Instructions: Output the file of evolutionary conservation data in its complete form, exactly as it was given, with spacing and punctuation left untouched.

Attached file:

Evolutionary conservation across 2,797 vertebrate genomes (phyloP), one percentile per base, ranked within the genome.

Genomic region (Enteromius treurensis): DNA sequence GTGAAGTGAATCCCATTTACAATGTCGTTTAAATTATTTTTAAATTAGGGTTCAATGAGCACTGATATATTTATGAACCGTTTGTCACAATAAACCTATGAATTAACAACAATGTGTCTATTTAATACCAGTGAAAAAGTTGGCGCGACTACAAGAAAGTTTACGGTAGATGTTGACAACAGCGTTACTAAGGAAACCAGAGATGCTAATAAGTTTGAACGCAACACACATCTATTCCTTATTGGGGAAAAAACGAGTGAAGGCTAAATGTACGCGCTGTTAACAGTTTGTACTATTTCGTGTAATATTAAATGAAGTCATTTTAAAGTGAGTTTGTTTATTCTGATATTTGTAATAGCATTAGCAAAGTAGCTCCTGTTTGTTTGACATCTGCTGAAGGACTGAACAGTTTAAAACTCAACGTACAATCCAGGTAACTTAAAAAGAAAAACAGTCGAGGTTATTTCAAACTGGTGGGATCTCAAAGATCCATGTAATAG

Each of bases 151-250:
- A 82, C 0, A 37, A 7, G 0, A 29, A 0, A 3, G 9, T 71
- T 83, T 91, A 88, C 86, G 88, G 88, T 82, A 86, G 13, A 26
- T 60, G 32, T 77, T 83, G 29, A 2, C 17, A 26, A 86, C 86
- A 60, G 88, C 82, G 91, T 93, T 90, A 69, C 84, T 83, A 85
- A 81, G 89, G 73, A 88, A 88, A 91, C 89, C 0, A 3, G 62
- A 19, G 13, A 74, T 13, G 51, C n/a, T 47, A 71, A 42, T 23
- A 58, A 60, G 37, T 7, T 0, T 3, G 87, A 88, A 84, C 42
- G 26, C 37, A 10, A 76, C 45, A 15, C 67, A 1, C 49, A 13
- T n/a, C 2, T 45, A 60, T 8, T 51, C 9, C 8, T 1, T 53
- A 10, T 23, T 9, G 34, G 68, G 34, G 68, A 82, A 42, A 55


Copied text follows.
Evolutionary conservation across 2,797 vertebrate genomes (phyloP), one percentile per base, ranked within the genome.

Genomic region (Enteromius treurensis): DNA sequence GTGAAGTGAATCCCATTTACAATGTCGTTTAAATTATTTTTAAATTAGGGTTCAATGAGCACTGATATATTTATGAACCGTTTGTCACAATAAACCTATGAATTAACAACAATGTGTCTATTTAATACCAGTGAAAAAGTTGGCGCGACTACAAGAAAGTTTACGGTAGATGTTGACAACAGCGTTACTAAGGAAACCAGAGATGCTAATAAGTTTGAACGCAACACACATCTATTCCTTATTGGGGAAAAAACGAGTGAAGGCTAAATGTACGCGCTGTTAACAGTTTGTACTATTTCGTGTAATATTAAATGAAGTCATTTTAAAGTGAGTTTGTTTATTCTGATATTTGTAATAGCATTAGCAAAGTAGCTCCTGTTTGTTTGACATCTGCTGAAGGACTGAACAGTTTAAAACTCAACGTACAATCCAGGTAACTTAAAAAGAAAAACAGTCGAGGTTATTTCAAACTGGTGGGATCTCAAAGATCCATGTAATAG

Each of bases 151-250:
- A 82, C 0, A 37, A 7, G 0, A 29, A 0, A 3, G 9, T 71
- T 83, T 91, A 88, C 86, G 88, G 88, T 82, A 86, G 13, A 26
- T 60, G 32, T 77, T 83, G 29, A 2, C 17, A 26, A 86, C 86
- A 60, G 88, C 82, G 91, T 93, T 90, A 69, C 84, T 83, A 85
- A 81, G 89, G 73, A 88, A 88, A 91, C 89, C 0, A 3, G 62
- A 19, G 13, A 74, T 13, G 51, C n/a, T 47, A 71, A 42, T 23
- A 58, A 60, G 37, T 7, T 0, T 3, G 87, A 88, A 84, C 42
- G 26, C 37, A 10, A 76, C 45, A 15, C 67, A 1, C 49, A 13
- T n/a, C 2, T 45, A 60, T 8, T 51, C 9, C 8, T 1, T 53
- A 10, T 23, T 9, G 34, G 68, G 34, G 68, A 82, A 42, A 55